Tag Archives: Cars

The Cars – Move Like This (album review)

The Cars – Move Like This (Hear Music / Concord) CD review

It’s been almost a quarter century since the last studio album from the Cars, yet they’ve never really gone away.  Turn the radio on in any US city and you’re bound to hear their music: classic rock, adult contemporary, even alternative stations still have them in heavy rotation.  The band’s music has been featured in commercials (Circuit City was just one company that used “Just What I Needed” to great effect), in video games (Rock Band), and even in the music of newer acts like Weezer and Fountains of Wayne (“Stacy’s Mom” is a total Cars’ rip-off).

The reason for this wide appeal has always been the band’s uncanny ability to mix mainstream rock with the avant-garde.  With all this popularity, it makes sense that we would eventually see the Cars resurface.  For Move Like This, their seventh album, the group has been reduced to a quartet with the passing in 2000 of bassist / vocalist Benjamin Orr, whose voice graced many of their biggest songs, including “Drive,” “Moving in Stereo,” and “Just What I Needed.”  The band chose not to bring in an outsider, instead having keyboardist Greg Hawkes handle the bass duties.

The album opens with “Blue Tip” — the simple guitar riff, driving beat and vintage synthesizer signals that the Cars may have aged, but their sound is still intact.  And amazingly, Ric Ocasek’s voice hasn’t lost any of the qualities that made him one of the most unique singers in rock.  Despite having a huge gap in their catalog, the band sounds completely at ease in their sound.  None of the ten tracks are direct copies of their older material; instead many of the songs have hints of the past.  “Sad Song,” the record’s first single, has guitar and handclaps that recall “My Best Friend’s Girl,” before morphing into a shimmering chorus.  “Free,” with its frenetic rhyming scheme and insistent riff sounds the most like their earliest work, while “Too Late” is very melodic, and could’ve easily fit on Heartbeat City.  Of the two ballads, “Soon” has a lullaby quality, while “Take Another Look” is the better of the two, with its pulsating keyboards.  There’s even an all-out rocker in “Keep on Knocking.”  Not surprising, it’s Hawkes’ clever synth lines that help keep things interesting – he always was their secret weapon.   The only thing really missing, besides Orr’s soulful vocals, is the slinky, rockabilly-infused guitar solos from Elliott Easton.  While there is plenty of rhythm guitar, his signature leads are strangely absent — he’s listed on the credits, but you’d never really know it from listening.  It’s a small gripe, considering how solid the album is – only the ironic “Drag on Forever” is a dud.    As in all good Cars’ records, Move Like This races by at a lean 37 minutes, begging for the repeat button.  A long-overdue, but triumphant return.  –Tony Peters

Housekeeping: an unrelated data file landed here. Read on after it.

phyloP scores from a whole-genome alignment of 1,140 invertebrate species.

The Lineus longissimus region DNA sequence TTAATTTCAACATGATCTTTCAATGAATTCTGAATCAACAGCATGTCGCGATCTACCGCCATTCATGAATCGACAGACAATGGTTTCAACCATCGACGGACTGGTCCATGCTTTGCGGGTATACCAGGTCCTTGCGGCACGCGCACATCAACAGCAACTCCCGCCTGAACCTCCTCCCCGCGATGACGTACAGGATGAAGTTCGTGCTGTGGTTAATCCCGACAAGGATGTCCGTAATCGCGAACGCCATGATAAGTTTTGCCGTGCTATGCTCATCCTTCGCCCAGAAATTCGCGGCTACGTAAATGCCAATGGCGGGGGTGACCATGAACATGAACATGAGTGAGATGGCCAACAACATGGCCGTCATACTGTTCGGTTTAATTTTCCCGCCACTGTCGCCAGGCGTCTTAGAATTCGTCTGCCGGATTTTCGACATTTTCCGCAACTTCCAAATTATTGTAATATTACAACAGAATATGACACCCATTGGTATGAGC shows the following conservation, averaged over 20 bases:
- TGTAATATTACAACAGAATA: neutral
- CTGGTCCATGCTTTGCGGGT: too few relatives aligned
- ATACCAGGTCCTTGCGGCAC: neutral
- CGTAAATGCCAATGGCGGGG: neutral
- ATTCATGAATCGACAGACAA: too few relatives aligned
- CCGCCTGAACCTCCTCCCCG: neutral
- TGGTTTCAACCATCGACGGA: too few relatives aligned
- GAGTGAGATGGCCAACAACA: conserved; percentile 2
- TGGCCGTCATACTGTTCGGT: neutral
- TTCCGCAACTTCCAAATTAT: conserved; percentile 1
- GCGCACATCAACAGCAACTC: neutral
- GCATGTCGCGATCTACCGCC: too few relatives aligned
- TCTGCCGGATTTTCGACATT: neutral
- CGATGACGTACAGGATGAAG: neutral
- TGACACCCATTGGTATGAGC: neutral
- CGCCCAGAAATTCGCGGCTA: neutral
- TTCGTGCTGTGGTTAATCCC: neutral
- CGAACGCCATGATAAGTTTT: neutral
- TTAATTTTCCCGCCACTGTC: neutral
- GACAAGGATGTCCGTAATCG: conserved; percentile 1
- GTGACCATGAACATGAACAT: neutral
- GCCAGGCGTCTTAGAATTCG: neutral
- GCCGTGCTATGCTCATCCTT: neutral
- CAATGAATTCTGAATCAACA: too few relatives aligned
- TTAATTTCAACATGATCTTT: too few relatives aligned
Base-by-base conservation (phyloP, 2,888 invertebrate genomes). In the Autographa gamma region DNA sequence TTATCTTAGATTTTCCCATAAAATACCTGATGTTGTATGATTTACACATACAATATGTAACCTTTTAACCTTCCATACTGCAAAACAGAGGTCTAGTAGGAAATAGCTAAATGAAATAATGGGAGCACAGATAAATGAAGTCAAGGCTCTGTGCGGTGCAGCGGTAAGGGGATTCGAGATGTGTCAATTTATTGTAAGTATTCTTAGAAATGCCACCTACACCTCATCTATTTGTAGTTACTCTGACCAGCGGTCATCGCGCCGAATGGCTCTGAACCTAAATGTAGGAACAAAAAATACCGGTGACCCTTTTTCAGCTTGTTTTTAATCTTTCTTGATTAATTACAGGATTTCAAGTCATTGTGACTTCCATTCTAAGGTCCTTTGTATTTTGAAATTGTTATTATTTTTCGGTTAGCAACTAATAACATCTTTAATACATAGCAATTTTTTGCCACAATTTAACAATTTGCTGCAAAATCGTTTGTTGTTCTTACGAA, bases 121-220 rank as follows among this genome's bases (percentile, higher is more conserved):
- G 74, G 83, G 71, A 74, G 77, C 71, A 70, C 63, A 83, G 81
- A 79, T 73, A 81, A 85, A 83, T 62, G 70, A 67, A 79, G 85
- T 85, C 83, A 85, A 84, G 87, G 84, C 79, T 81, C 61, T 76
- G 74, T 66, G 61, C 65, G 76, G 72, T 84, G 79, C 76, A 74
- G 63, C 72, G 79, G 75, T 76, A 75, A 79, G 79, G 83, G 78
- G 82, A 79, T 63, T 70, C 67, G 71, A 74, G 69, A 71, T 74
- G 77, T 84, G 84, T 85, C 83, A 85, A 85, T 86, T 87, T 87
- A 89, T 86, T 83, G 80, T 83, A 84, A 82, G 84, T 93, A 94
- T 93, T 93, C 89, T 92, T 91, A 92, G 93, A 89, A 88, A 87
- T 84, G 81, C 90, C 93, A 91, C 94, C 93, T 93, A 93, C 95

Classic Album – The Cars – debut (CD review)

The Cars (1978) – – CD review –

The debut album from the Cars still sounds fresh, and you can’t get away from the songs; they get played on classic rock, oldies, AC, even all-eighties stations dig back for their songs; and for good reason.

The Cars is a perfect blend of the seventies rock that was out then, and the eighties New Wave that would soon rule the charts.  There’s enough guitar grit in the crunchy power chords and Elliot Easton’s rubbery solos to keep the rock guys happy, but there’s also just enough element of odd in Greg Hawkes keyboards, and especially in Ric Ocasek’s and Benjamin Orr’s vocals, which sound British, even though they were from Boston.

I don’t know how many times “Just What I Needed” gets played, yet it still jumps out of the speakers.  Smartly, side one opens with all three singles (“Good Times Roll,” “My Best Friend’s Girl,” and “Just What I Needed”) in a row.  And, any red-blooded male will have a soft spot for “Moving in Stereo,” later featured to great effect in Fast Times at Ridegmont High (Phoebe Cates, anyone?).

It’s easy to want to give credit for the great sound and arrangements on the record to stalwart producer Roy Thomas Baker.  However, a 2002 reissue of this album featured these songs in demo form, showing that the Cars had these songs already in tip-top shape.  The only thing Baker added was a fine layer of gloss and his signature Queen-like background vocals.

The album is sequenced so the songs follow with little or no space between them, especially on side two, where the songs actually fade into one another.   This was neither dinosaur rock nor weird New Wave but a perfect mix of both.  The Cars would keep this mix together for their followup, the decent Candy-O, and then plunge headlong into New Wave and keyboards would dominate their remaining albums.  They would score bigger hits, but the Cars still stands as their greatest achievement.  — Tony Peters

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Let me set the scene for this one: it’s my tenth birthday and I have just gotten my first stereo system! That alone would have been enough, but when your best friend shows up with a copy of “The Cars“ debut album for your gift, it is a birthday I will never forget. The best friend in the story you ask? The one and only Tony Peters! What a great pick too.  This kid knew good music before he could walk. Benjamin Orr, the bass player, grew up in Lakewood, Ohio and went to school with my aunt. He was Benjamin Orzechowski at that time. They just called him Benny 11 letters. Every track on this album is great.   This album begs to be listened to in its entirety and the last two tracks “Moving in Stereo”and “All Mixed Up” demand it. This album is sure to be a favorite for anyone.  — James McCann